Children of Desperation

In the last two years, a rising number of unaccompanied and separated children asylum seekers have braved the risky passage to the European Union (EU) for the chance of settling into a new life.

European Commission statistics indicate that unaccompanied minors make up 12,200 of the overall 62,400 asylum applications in 2009. Responding to the request of the Commission, the Warsaw-based agency conducted a tailored risk analysis on the phenomenon of unaccompanied minors seeking asylum in the EU.

The bulk of these unaccompanied minors are displaced from Afghanistan, Somalia, Iran, Nigeria, and Eritrea. The report adds that while the trend of inflow vary among different groups, the number of unaccompanied Afghan and Somali minors is escalating, along with the unaccompanied children from Guinea.

Because of the heightening migration inflow, EU struck a multi-million euro readmission agreement with Ukraine in January 2010, stipulating the redirection of refugees to Ukraine. However, this resort has since then been questioned.

To assess the readmission scheme, Human Rights Watch (HRW) drew testimonies from refugees in Ukraine, Hungary, and Slovakia, and published ‘Buffeted in the Borderland: The Treatment of Asylum Seekers and Migrants in Ukraine’, documenting the inhuman treatment of refugees including unaccompanied children.

The plight of unaccompanied minors is plagued by innumerable threats including sexual violence, prostitution, forced labour in criminal activities, and enslavement. Prematurely exposed to violence, many of these children survive in the streets by begging and stealing throughout their passage.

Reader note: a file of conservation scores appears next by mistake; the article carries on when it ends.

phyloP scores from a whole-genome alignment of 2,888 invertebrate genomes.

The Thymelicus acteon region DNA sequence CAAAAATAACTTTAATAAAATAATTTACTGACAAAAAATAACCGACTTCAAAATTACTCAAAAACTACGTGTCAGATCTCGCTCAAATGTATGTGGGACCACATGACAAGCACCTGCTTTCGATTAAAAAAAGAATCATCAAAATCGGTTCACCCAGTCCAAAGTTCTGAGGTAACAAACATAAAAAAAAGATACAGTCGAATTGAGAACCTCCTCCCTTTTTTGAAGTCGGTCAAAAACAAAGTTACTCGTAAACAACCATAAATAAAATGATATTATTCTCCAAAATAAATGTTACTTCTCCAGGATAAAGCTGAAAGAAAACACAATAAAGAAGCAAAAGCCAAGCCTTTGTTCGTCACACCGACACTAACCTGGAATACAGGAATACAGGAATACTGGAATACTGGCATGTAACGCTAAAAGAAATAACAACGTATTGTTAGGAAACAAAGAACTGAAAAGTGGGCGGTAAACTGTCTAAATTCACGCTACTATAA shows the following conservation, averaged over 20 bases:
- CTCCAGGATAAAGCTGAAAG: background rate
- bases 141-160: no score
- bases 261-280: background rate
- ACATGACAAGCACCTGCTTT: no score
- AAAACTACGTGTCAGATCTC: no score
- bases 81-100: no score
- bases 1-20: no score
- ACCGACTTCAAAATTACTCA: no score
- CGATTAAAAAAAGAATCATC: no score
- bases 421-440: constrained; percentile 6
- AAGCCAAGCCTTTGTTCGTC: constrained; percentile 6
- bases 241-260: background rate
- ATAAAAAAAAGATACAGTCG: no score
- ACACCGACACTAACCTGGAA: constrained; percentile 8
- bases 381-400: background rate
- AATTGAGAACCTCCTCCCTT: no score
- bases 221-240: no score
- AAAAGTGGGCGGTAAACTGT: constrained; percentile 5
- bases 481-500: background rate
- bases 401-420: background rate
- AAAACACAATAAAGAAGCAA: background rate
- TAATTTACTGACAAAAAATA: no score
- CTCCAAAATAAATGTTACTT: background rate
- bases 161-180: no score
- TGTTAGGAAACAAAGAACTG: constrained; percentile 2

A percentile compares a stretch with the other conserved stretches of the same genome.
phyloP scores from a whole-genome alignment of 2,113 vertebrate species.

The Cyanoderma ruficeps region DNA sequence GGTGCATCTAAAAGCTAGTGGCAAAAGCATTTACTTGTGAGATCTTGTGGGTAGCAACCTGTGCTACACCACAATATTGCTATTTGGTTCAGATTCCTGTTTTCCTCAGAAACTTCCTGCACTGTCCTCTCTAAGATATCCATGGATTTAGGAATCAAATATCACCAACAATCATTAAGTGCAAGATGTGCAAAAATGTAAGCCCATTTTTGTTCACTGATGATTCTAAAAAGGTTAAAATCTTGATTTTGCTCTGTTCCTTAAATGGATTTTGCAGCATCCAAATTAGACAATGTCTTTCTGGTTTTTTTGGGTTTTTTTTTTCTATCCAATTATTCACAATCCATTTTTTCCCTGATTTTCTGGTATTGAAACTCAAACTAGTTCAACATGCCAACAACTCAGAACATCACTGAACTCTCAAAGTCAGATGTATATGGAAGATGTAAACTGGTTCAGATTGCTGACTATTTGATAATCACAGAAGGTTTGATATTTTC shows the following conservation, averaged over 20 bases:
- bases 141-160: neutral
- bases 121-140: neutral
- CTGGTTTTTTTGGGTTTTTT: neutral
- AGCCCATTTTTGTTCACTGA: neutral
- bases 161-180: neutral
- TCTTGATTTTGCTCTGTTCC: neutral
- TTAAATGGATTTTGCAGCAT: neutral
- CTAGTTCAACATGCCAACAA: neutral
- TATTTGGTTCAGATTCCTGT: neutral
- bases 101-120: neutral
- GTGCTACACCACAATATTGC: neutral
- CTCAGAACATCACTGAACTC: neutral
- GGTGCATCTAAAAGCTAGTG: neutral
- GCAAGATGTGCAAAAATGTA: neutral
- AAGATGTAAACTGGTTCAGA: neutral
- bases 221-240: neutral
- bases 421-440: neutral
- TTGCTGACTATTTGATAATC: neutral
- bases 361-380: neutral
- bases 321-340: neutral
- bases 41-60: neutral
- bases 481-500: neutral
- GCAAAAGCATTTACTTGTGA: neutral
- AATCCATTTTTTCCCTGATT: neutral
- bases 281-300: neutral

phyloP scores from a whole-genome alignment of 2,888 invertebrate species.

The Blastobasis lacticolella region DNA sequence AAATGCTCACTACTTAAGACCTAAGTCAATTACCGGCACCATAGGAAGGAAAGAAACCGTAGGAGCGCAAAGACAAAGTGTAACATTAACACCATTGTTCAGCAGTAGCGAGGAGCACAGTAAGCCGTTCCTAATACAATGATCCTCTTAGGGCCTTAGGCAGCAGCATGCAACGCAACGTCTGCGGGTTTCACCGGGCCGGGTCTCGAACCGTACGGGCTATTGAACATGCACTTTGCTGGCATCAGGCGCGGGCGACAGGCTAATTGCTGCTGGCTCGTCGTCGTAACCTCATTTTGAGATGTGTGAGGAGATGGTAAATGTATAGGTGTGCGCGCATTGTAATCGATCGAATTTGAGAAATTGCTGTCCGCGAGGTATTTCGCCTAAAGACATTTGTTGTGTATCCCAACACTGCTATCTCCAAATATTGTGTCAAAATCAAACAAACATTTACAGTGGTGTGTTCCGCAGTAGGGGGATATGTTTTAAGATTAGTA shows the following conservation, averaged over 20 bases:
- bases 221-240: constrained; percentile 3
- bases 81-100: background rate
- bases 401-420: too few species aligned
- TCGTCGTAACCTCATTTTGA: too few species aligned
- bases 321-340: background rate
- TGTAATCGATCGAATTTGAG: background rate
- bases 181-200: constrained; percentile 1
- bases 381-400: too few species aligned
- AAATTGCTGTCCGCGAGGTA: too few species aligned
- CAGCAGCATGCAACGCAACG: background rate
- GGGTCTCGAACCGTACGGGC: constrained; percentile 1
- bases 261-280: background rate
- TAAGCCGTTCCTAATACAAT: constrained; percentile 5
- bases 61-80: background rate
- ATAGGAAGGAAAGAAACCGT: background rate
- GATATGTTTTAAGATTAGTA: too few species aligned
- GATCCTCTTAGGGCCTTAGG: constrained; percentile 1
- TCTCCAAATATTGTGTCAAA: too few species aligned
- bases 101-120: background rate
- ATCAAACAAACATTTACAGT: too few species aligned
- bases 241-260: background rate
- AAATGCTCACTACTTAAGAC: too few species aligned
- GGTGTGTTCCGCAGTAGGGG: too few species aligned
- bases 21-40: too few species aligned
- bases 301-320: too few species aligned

Upon reaching their destination, unaccompanied minors run the risk of becoming easy targets of human trafficking, with 60 percent ending up missing from social care centres, as estimated by the British government. Children in detention centres crowd with potentially dangerous adults. Thus, many are forced, some by the migration officials themselves, to declare themselves as adults to prevent detention. They end up living with other migrating nationals in impoverished conditions while performing domestic labour or other odd jobs for daily expenses.

Hoping for better assistance, some minors turn to other EU member states, only to be returned to Ukraine along with other adults, regardless of their reported experience of maltreatment.

Although the readmission agreement also stipulated the improvement of Ukraine’s migration system, unaccompanied minors endure a delayed justice and problematic system.

Barely recovering from the arduous journey, these children struggle further with obscure chances of asylum protection because migration authorities only acknowledge asylum claims lodged with legal representatives. Some migration units refuse to provide any representation, while others contest underage claims without proper age assessment. HRW notes that only one unaccompanied minor has been given asylum status in the duration covered by the report.

HRW has forwarded recommendations to the EU and its member states, and to the government of Ukraine, stressing the need to amend policies and mechanisms for the rightful protection of unaccompanied children in flight.

“We call upon states to remember that first and foremost, these are children and regardless of policies on migration…We ask states to first uphold their rights as children.”

Amid migration crisis, stronger efforts of international solidarity must be geared to protect unaccompanied children as they seek for home.

Toni Bacala

14 January 2011

Media Global


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